Multiple Sclerosis can be defined as an enduring disease which affects the brain, spinal cord and the optic nerves.
It is a continuous, immune-mediated disorder which means that the system supposed to keep our body healthy wrongfully attacks parts of our body that are vital in our daily activities.
The effects of this disease differ from one person to another, some might have mild symptoms and others might have trouble doing daily tasks. This disease can cause paralysis, vision loss, and a decrease in brain function.
A recent study published on September 2017 in the medical journal of the American Academy of Neurology suggests that checking the levels of vitamin D in the blood can help predict if a person is at risk to develop Multiple Sclerosis (MS). According to Kassandra Munger a researcher at the Harvard T.H. Chan School of Public Health in Boston and Author of this study, only a few kinds of research have been conducted in order to verify whether the vitamin D in the blood can predict the risk of MS. So to fill up this gap she focused her study on a large number of women and the results showed that rectifying vitamin D deficiency in the blood of young and middle age woman helped reduce their future risk of contracting Multiple Sclerosis.
At first, they collected the blood samples of more than 800,000 women in Finland and the blood samples were mainly used for prenatal tests. The researchers found that about 1092 women suffered from Multiple Sclerosis within a range of nine years after the blood samples were collected. The sample was compared to 2123 other women who didn’t contract the disease. After further analysis, the scientists also found that from the women who developed Multiple Sclerosis, 58% had deficient levels of vitamin D in the blood, in comparison to 52% of women who didn’t show any signs of Multiple Sclerosis. The deficient level of Vitamin D been perceived as fewer than 30 Nanomole per liter (nmol/L), while insufficient levels were around 30 to 49 nmol/L and normal levels were around 50 nmol/L or higher. The study then concluded that each 50 nmol/L increase in vitamin D in the blood reduced the risk of developing Multiple Sclerosis by 39%. Furthermore, women with deficient levels of Vitamin D in the blood had 43% risk of developing Multiple Sclerosis while women with adequate levels had only 27% risk of developing this disease.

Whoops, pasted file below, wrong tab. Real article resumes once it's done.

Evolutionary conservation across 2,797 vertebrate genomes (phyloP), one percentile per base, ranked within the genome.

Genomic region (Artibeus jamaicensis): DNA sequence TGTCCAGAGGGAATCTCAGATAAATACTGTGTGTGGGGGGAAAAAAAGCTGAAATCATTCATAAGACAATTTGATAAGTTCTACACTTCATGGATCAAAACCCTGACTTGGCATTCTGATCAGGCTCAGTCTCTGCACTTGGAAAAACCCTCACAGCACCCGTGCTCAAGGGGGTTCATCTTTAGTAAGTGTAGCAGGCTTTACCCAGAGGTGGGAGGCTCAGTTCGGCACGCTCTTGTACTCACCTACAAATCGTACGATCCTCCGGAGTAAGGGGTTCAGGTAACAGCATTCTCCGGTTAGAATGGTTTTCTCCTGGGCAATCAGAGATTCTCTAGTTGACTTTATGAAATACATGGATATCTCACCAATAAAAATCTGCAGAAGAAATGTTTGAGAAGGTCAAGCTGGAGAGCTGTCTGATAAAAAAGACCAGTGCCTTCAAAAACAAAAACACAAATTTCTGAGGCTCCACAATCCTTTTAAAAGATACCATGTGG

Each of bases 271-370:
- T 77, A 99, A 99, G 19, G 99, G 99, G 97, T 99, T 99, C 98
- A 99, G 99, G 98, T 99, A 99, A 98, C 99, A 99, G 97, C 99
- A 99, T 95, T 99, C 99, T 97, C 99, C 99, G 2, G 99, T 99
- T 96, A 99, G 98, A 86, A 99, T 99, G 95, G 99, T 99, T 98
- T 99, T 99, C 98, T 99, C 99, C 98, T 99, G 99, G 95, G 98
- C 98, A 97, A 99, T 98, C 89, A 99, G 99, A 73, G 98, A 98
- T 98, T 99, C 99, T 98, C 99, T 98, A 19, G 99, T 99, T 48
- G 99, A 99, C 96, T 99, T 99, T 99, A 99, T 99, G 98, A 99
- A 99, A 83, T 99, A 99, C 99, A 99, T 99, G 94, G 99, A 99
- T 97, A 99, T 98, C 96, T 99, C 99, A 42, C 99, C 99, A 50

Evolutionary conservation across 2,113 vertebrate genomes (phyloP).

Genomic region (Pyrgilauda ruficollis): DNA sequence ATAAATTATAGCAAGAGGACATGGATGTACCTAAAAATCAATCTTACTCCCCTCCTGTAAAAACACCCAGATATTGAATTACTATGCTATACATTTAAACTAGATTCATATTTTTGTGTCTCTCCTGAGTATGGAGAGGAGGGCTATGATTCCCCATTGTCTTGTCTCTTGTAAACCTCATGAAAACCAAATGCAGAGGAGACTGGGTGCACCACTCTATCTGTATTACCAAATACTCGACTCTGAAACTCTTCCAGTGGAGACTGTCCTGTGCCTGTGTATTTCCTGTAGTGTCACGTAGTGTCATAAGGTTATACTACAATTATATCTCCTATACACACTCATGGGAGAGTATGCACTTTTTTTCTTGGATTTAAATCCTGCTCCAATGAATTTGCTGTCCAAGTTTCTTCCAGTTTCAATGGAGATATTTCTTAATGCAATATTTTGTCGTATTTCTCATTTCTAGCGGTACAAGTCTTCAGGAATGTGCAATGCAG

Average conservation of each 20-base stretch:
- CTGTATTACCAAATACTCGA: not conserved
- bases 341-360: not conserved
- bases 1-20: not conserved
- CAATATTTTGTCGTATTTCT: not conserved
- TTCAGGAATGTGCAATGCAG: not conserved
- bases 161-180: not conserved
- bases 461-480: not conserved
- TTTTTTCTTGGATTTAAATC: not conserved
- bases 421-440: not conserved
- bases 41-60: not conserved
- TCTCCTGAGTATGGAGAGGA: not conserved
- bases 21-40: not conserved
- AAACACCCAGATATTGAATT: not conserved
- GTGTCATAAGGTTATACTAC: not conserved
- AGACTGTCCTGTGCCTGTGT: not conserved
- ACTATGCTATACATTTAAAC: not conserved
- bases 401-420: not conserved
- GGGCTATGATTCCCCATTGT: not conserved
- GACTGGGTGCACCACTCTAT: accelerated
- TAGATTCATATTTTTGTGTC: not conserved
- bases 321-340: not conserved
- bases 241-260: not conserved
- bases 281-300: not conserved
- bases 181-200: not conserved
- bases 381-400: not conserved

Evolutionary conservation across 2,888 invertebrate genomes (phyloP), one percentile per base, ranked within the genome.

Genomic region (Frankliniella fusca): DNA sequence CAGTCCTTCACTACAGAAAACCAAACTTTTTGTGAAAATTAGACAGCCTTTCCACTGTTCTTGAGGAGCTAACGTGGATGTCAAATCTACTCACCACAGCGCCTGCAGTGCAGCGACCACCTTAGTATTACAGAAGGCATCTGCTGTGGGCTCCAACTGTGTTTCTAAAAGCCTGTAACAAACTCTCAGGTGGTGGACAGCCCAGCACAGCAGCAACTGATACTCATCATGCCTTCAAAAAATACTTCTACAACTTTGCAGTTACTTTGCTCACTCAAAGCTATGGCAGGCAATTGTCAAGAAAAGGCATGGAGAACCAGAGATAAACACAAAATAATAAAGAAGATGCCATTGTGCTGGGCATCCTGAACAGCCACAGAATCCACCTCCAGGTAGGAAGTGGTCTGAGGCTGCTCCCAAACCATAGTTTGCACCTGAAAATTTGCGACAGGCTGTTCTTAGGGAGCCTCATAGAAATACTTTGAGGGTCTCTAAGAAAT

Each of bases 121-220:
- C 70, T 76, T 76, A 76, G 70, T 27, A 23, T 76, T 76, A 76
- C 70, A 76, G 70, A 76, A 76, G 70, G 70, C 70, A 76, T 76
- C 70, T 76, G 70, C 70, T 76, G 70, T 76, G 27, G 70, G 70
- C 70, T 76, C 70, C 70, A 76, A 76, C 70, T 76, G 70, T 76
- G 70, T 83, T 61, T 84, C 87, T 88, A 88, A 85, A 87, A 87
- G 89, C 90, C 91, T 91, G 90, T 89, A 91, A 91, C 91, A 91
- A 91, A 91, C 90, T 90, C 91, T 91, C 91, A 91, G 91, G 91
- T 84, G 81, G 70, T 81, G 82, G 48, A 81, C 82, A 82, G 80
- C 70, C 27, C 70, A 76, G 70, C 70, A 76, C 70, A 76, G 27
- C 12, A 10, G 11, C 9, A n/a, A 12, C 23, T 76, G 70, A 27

Kassandra Munger also acknowledged that more research was needed in order to determine the optimal level of Vitamin D for eliminating the risk of Multiple Sclerosis keeping in mind that a sufficient or adequate level of Vitamin D in the blood throughout a person’s life can produce tremendous benefits. The limitations of this study suggested that the participants were all white women so therefore the findings cannot be generalised to other racial groups or men. Also since the blood samples were collected around nine years before the disease was diagnosed, there are possibilities that the patients were already suffering from Multiple Sclerosis at the time of collection of the blood samples.
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H/T: Medical Xpress